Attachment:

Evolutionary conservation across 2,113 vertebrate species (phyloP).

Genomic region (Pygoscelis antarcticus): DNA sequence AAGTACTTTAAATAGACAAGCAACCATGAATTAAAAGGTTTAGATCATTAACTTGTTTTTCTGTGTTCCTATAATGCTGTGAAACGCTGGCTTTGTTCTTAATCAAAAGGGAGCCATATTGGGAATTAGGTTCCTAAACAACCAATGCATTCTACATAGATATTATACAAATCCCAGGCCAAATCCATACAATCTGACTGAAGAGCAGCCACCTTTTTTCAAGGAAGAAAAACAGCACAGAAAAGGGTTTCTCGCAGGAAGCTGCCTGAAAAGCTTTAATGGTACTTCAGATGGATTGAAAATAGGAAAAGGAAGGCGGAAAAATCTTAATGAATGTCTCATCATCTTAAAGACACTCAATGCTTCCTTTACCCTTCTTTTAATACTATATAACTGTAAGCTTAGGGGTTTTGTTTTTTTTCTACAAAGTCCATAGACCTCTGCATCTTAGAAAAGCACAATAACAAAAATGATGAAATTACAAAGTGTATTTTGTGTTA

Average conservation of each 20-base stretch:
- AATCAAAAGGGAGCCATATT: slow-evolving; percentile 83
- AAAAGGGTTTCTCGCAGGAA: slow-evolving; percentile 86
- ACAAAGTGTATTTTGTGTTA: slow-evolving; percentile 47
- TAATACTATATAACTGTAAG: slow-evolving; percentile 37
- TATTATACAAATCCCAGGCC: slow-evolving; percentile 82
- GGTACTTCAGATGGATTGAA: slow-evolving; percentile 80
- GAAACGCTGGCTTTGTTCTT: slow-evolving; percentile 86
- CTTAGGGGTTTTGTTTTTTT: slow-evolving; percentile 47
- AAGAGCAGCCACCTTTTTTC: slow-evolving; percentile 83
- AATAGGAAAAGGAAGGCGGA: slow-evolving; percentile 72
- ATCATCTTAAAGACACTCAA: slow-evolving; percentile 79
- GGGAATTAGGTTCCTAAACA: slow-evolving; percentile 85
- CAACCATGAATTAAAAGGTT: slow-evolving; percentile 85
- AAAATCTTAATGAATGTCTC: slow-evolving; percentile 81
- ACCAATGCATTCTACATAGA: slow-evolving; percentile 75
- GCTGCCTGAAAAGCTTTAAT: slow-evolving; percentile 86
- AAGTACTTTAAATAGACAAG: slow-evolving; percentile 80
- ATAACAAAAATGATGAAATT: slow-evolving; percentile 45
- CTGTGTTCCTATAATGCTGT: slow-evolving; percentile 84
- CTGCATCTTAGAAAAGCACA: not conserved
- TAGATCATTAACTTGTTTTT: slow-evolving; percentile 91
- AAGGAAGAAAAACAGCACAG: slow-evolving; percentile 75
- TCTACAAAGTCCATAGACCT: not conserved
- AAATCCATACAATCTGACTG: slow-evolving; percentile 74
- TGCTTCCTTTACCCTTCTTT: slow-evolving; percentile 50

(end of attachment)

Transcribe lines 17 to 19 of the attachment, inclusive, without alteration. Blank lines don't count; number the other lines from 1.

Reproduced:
- AAAATCTTAATGAATGTCTC: slow-evolving; percentile 81
- ACCAATGCATTCTACATAGA: slow-evolving; percentile 75
- GCTGCCTGAAAAGCTTTAAT: slow-evolving; percentile 86